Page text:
Rising bollards to control traffic were installed at the junction of Cheapside and Friargate in 2009 at a cost of £35,000, but have yet to be used.
The scheme hit problems with a debate over who should be allowed to override the bollards and gain access to the Flag Market, with concerns raised from the emergency services, market traders, delivery drivers and disabled motorists.
The issue was raised at a full meeting of Preston City Council, with assurances there should soon be action, with council bosses saying they could be up and running next month.
Coun John Browne, who represents Brookfield, speaking at the meeting, said: “I keep looking and I keep seeing nothing.
“The whole thing is just going nowhere.
“The amount of money that has been spent and there is still nothing to be shown for it.”
In response, Coun John Swindells, cabinet member for planning and regulation, said it was hoped the scheme would soon be up and running, but he remained cautious.
He said: “We are seeing some light at the end of the tunnel.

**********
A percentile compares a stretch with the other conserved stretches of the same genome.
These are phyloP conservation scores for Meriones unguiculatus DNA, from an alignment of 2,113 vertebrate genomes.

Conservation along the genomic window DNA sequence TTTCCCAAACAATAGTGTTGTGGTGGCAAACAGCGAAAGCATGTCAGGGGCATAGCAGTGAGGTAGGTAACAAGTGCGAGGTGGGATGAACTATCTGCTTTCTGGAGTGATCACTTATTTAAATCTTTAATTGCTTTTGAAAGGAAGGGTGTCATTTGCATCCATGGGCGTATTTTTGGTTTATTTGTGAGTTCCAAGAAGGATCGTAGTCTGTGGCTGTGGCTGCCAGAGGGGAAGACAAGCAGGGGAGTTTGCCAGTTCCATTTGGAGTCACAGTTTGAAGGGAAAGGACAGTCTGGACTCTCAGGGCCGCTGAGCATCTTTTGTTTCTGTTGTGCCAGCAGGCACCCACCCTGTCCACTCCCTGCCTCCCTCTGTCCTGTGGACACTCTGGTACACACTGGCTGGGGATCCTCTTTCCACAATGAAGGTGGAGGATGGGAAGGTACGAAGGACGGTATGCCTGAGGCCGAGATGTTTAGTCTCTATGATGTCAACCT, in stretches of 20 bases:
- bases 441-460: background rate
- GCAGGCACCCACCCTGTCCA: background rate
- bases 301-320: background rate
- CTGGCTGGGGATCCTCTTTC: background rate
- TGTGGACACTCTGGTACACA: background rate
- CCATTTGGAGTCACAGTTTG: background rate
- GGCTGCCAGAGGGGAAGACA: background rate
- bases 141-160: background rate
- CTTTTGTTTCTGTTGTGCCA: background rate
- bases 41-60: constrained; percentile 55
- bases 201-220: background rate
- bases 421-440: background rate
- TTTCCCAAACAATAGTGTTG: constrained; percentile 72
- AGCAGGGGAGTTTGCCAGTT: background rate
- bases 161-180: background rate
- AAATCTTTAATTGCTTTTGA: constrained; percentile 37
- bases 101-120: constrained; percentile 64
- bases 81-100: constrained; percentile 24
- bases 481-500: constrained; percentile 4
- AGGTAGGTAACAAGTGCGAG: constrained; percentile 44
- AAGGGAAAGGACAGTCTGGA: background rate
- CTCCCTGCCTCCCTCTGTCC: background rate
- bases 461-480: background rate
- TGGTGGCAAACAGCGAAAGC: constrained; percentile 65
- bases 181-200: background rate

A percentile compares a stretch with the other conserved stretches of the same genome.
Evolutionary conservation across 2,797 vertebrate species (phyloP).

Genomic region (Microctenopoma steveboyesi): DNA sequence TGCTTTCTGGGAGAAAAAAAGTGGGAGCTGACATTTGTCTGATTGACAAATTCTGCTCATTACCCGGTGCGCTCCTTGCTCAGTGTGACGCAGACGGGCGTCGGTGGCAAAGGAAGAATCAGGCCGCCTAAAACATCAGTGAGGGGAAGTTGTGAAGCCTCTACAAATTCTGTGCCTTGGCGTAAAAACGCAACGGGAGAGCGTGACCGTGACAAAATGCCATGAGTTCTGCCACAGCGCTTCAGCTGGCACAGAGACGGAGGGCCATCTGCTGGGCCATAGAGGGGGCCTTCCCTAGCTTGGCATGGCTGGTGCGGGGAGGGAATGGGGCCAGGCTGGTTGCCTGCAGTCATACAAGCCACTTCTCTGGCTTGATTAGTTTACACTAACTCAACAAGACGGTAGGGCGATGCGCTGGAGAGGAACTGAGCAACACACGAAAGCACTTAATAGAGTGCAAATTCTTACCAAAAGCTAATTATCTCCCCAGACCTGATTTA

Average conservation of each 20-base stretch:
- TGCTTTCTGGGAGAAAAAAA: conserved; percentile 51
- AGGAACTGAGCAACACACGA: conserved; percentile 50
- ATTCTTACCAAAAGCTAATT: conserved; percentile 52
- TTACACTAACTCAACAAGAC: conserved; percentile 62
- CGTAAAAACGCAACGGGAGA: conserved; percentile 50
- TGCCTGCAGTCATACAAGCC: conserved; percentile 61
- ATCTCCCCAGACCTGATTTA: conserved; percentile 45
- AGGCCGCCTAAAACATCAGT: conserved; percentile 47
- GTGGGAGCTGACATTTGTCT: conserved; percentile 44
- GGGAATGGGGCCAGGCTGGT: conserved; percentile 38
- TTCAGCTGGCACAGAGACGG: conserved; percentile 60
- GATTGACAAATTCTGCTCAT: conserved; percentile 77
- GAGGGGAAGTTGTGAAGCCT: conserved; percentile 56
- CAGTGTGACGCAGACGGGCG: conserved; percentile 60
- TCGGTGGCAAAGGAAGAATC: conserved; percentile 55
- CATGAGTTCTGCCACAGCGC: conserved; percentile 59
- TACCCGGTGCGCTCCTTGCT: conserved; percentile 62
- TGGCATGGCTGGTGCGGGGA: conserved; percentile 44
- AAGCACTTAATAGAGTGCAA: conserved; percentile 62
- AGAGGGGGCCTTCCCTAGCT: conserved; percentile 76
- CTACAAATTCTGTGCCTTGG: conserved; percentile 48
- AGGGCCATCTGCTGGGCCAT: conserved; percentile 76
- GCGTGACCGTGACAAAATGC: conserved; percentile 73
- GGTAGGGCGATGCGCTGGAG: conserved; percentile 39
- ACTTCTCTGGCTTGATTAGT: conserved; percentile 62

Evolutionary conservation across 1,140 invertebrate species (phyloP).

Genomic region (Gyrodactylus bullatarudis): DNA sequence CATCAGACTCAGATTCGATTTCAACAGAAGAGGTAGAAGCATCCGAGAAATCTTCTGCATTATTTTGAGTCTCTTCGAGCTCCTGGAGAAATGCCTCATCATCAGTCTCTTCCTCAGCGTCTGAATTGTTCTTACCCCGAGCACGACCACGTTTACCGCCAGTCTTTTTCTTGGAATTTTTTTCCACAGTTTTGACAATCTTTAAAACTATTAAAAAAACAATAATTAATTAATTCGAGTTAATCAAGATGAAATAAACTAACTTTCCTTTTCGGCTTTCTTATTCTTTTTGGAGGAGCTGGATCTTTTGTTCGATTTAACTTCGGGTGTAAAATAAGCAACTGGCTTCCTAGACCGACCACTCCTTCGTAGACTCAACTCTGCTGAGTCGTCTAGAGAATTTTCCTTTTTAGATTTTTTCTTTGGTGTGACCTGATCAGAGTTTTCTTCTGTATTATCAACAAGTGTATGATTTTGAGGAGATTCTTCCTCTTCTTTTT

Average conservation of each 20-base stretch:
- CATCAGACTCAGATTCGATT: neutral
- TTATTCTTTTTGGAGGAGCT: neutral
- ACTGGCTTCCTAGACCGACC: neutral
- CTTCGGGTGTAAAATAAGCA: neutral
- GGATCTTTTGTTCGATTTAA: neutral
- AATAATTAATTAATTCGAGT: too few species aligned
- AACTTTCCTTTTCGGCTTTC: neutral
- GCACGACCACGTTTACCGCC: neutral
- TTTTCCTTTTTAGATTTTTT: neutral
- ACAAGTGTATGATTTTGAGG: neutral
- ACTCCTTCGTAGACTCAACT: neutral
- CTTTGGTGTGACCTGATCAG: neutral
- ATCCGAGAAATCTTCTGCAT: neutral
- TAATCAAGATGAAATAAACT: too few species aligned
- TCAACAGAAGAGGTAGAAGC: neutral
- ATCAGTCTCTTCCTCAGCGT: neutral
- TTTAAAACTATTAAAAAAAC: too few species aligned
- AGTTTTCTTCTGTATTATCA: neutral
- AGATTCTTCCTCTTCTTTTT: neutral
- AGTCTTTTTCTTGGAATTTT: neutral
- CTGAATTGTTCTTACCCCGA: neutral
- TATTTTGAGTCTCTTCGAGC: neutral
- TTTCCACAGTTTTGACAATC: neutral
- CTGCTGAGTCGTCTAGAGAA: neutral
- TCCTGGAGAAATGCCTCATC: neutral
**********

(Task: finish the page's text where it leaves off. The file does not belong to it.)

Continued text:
“Some work has been done to clear the bollards out and hopefully by the next time we come to meet at council (in December) it will be fully operational.
“But we will have to wait and see.”
Council chiefs announced in March this year the bollards would be working from April, but the plans hit a further snag over safety issues and which authority would be responsible for operating them.
The issue was raised again in July with council bosses saying there were also concerns cars could be impaled on the bollards.
They said they needed to be sure software controlling the bollards was operating properly before the bollards could begin working.
County bosses now say they are testing the bollards.
Shaun Capper, assistant director for environment, said: “We are currently working with Preston City Council to develop an implementation plan for the rising bollards, and as part of this we are in the process of testing the bollards and providing advice and guidance to motorists who wish to access Cheapside.